The Sri Lankan government has refused to allow an international delegation of lawyers to visit the country to assess the rule of law and independence of the judiciary.
One delegate, former Supreme Court of India chief justice J. S. Verma, said he had his entry visa revoked 11 days after it was granted.
The International Bar Association's Human Rights Institute (IBAHRI) delegation had planned to be in Sri Lanka from 1 to 10 February - its third visit in 12 years.
However, according to IBAHRI programme lawyer Shane Keenan, who was to be part of the delegation, 'no substantive explanation' was given for refusing entry to the country on this occasion, although the Sri Lankan authorities did claim that visa applications had been incorrectly completed.
IBA executive director Mark Ellis said: 'It is disappointing that the Sri Lankan authorities have missed the opportunity to co-operate on a visit by respected foreign members of the legal system. It will suggest to the international community that the Sri Lankan authorities are fearful of having independent eyes on the issues of interest to the legal profession.'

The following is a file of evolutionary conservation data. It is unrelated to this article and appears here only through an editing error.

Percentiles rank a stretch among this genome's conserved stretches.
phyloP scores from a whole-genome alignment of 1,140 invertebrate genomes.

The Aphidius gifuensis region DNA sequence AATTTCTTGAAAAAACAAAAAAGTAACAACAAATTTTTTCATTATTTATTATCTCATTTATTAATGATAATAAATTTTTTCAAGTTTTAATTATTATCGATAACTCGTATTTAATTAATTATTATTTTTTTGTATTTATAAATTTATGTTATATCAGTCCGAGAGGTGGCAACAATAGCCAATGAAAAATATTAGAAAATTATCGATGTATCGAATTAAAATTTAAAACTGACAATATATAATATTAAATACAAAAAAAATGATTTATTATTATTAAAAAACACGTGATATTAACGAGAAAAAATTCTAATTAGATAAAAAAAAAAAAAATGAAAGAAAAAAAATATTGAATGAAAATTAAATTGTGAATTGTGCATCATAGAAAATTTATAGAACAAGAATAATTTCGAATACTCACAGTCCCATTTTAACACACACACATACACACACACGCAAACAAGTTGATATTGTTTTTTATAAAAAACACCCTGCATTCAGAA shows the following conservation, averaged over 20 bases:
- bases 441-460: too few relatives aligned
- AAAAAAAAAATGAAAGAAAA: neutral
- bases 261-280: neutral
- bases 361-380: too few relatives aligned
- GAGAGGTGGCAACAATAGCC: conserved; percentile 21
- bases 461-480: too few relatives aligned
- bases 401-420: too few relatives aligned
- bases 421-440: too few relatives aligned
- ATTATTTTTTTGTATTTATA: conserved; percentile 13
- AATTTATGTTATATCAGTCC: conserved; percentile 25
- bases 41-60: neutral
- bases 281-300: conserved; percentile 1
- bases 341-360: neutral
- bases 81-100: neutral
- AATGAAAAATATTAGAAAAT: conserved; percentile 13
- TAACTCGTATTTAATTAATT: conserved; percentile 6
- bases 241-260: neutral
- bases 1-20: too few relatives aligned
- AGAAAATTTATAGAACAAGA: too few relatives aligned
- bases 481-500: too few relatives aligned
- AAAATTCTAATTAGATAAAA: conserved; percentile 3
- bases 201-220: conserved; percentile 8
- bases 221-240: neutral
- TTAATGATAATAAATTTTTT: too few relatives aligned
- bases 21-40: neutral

The delegation had intended to meet members of the legal profession, government, media and civil society, to discuss the development of the legal profession, the rule of law and the independence of the judiciary in Sri Lanka.
An IBAHRI spokesman said it had expressed its 'serious concern' to the Sri Lankan high commission in London.
The high commission was contacted for comment, but had not responded by the time the Gazette went to press.